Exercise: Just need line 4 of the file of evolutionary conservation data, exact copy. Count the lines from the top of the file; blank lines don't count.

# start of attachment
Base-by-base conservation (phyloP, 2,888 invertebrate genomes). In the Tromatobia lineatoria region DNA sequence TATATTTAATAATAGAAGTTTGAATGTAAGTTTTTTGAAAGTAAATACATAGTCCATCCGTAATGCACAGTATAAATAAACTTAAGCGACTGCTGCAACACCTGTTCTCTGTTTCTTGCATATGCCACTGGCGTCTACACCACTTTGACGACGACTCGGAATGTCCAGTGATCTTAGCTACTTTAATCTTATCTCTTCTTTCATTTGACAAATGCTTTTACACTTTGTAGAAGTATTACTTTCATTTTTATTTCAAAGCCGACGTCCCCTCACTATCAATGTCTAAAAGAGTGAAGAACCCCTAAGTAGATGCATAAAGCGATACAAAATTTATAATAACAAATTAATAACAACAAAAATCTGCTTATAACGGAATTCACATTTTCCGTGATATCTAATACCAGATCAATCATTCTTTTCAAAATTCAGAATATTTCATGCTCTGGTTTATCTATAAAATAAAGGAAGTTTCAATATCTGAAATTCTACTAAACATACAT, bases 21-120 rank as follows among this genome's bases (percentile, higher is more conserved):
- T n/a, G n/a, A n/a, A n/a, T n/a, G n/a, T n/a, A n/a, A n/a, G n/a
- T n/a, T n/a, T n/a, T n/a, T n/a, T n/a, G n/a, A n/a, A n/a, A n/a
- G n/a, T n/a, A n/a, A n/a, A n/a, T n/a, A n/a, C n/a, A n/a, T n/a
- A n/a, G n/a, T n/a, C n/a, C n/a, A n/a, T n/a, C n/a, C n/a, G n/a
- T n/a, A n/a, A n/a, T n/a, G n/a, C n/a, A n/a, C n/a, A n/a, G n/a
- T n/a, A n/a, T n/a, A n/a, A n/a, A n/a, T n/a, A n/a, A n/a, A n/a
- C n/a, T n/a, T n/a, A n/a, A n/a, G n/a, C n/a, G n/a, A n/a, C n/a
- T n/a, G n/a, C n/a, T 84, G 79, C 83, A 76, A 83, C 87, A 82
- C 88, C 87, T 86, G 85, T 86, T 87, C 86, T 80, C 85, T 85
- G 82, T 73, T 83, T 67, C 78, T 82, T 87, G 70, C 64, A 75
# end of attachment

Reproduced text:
- G n/a, T n/a, A n/a, A n/a, A n/a, T n/a, A n/a, C n/a, A n/a, T n/a